Looking beyond geographies is the mantra and rapid change is the only constant in today's world for public relations firms.
When I started my public relations career in one of India’s largest public relations firms, I was taught it is all about ‘localisation’. I was told “to know and understand local media well”. Well, that was almost 18 years ago in Bengaluru. In those days the city was undoubtedly making pathways as the ‘IT capital’ of India and being part of the IT practice of that PR firm was just probably the best job for a junior associate.
The media landscape were so traditional that ways of doing PR were also antique (those were the days of personally dropping off press releases and faxing them to the media). The magnitude of media in India also made one realise that every region, and every city needed a dedicated approach.
Eighteen years later and I'm now running a fast-growing public relations shop that specialises in drawing communication strategies for technology startups in Southeast Asia has been an ongoing learning journey. I have been stuck with technology, but today I work closely with companies to build their brand from scratch and not promote a company that has a reputation that needs to be managed. We work with founders who are full of passion and vision and they who motivate us to work like a startup ourselves, innovating the way we do public relations for them.
We often meet startups that are well-established in India and their next pit stops are in Southeast Asia. As Southeast Asia's various startup ecosystems converge to fuel economic growth, Indian entrepreneurs are increasingly drawn to the region for its sizeable collective market, greater ease of doing business, and large unmet demand for IT – because of a huge opportunity in technical expertise to satisfy the growing demand for high-tech products and services.
Singapore, with an immensely business-friendly environment and access to venture capital, is today Southeast Asia's core nervous system for startups. Companies, after launching in the island nation, usually then test their products in markets like Malaysia before scaling up to reach Indonesia and the Philippines, the latter also a prime destination for setting up service and delivery centres. Regional governments have been swift to encourage startup activity.
Southeast Asian metropolises are now home to newborn accelerators and prestigious startup launch programmes such as Founders Institute and several supportive government programmes.
So, it’s natural for such firms to activate their public relations machinery as they expand into the region. Based in Singapore, it becomes a pivotal starting point to garner publicity but being a startup just focusing on Singapore does not sustain them. The region needs to be looked at as a whole. But this can happen only as the business grows.
There needs to be a sound belief that media behaves differently in each country. The cultures, habits, pace of growth all set the tone for any public relations campaign. For instance, taking on media in Indonesia versus Thailand requires completely different approaches. The region is highly fragmented and looking at each country individually becomes vital.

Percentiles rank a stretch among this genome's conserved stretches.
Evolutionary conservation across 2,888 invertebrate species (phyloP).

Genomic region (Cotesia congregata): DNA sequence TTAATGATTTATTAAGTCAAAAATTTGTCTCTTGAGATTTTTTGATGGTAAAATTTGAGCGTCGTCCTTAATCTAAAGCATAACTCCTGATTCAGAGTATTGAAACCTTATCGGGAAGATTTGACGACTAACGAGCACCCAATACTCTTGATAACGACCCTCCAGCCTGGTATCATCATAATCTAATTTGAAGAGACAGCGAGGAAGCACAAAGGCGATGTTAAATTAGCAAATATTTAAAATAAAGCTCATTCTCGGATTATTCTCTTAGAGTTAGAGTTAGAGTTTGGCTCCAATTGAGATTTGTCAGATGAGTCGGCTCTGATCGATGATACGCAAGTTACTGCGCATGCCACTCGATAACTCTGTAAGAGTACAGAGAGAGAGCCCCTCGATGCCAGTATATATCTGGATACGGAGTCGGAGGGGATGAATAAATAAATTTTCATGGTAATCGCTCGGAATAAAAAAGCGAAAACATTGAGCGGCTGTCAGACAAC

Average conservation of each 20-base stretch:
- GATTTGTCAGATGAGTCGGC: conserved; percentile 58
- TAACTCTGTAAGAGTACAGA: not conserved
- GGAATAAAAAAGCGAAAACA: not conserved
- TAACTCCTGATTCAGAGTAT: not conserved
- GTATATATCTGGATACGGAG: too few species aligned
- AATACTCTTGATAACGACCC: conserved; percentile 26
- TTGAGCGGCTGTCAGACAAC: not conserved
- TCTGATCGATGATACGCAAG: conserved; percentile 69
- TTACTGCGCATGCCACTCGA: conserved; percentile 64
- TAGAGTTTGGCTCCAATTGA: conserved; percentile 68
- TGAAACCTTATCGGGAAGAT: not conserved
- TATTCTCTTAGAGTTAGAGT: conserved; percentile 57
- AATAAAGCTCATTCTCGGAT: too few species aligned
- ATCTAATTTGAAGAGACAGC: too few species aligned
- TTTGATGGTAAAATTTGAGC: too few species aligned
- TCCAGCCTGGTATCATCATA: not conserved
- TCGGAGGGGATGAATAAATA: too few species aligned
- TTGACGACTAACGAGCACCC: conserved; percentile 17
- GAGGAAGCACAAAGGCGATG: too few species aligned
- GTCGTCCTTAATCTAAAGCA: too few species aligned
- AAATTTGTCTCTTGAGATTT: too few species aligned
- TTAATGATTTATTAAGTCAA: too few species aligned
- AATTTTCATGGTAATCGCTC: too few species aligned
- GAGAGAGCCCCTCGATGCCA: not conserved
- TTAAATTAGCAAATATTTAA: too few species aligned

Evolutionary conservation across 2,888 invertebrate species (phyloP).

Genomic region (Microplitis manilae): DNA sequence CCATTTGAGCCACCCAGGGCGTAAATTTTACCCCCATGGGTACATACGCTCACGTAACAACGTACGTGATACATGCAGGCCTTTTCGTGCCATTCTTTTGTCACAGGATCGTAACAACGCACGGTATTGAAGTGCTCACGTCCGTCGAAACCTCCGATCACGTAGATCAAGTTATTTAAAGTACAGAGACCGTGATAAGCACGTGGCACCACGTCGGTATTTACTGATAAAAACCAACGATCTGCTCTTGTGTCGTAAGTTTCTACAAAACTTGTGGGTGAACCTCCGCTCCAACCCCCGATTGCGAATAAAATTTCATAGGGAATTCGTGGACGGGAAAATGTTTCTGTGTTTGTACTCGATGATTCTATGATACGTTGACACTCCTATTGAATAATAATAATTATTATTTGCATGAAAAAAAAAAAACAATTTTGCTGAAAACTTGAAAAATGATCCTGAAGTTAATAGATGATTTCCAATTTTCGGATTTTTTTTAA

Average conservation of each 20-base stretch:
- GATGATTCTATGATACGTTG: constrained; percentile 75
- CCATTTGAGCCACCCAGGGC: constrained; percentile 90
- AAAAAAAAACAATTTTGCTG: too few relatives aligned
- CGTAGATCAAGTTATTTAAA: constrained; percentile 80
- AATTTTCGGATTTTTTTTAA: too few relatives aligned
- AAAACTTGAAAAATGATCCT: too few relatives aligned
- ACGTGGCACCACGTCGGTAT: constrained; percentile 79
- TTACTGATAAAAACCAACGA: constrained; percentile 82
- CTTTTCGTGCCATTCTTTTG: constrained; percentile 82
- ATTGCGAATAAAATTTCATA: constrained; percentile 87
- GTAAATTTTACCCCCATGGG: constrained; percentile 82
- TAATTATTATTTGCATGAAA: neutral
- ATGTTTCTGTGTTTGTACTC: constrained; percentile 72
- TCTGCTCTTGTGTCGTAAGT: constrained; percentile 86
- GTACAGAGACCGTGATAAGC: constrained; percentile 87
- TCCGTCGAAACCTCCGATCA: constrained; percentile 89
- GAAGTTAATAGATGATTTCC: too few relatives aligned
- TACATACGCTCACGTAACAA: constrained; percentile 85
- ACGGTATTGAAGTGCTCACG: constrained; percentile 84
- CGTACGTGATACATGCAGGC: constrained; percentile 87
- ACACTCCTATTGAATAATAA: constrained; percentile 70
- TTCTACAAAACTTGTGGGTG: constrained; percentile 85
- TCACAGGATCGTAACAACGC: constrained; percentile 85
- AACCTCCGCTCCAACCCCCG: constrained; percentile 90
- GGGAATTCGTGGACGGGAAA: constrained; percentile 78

A few days back, I had a casual chat with a founder based in India who is looking enter the Southeast Asia market. Our discussion went deep into how media behaves in each country and what kind of media is taken seriously in each country. It was surprising to learn that in some of the Southeast Asian countries, even social media groups are considered media and taken more seriously than traditional print media.
It’s important to not just localise your content, but also adapt to local practices, local media culture, and tackle issues that matter to the locals. The main enterprise and B2B tech publications in the region tend to focus a lot on startups, new technologies, and innovation.
The media in the region is great for startups looking to reach a new customer base, brand their business as an industry leader, and reach an investor community. But as the approach moves from macro to micro, only a deep-dive approach work assures a campaign’s success.
As mentioned previously, working with startups has made us realise, there are always two main constraints that come along: budgets and reach.
Startups, depending on the stage of growth, more often than not are bound by limited budgets but with their fast pace of growth require a wider reach. Hence taking on a wider but focused approach becomes vital at our end. We are often zeroing in on markets that matter to them within the region and then taking on a targeted approach.
A good example is of a mature fast growing fintech player we work within the region. Its pace of growth has been phenomenal. They are entering into a new market within the region almost every quarter. The public relations campaign works with the client team in these markets. We address local market challenges, spend time educating the local media on regional issues disrupting the cashless industry and how companies like them are bridging the gap in the fast growing fintech industry.
It’s a constant process. As startups grow, companies like us grow with them. We work hard to keep pace with their growth and manage all the communication challenges they are likely to face in any new market. Like any startup, partners like us also need to share the same vision and be open to entering new territories and taking on new challenges. Looking beyond geographies is the mantra and rapid change is the only constant in today's world even for public relations firms.
(Disclaimer: The views and opinions expressed in this article are those of the author and do not necessarily reflect the views of YourStory.)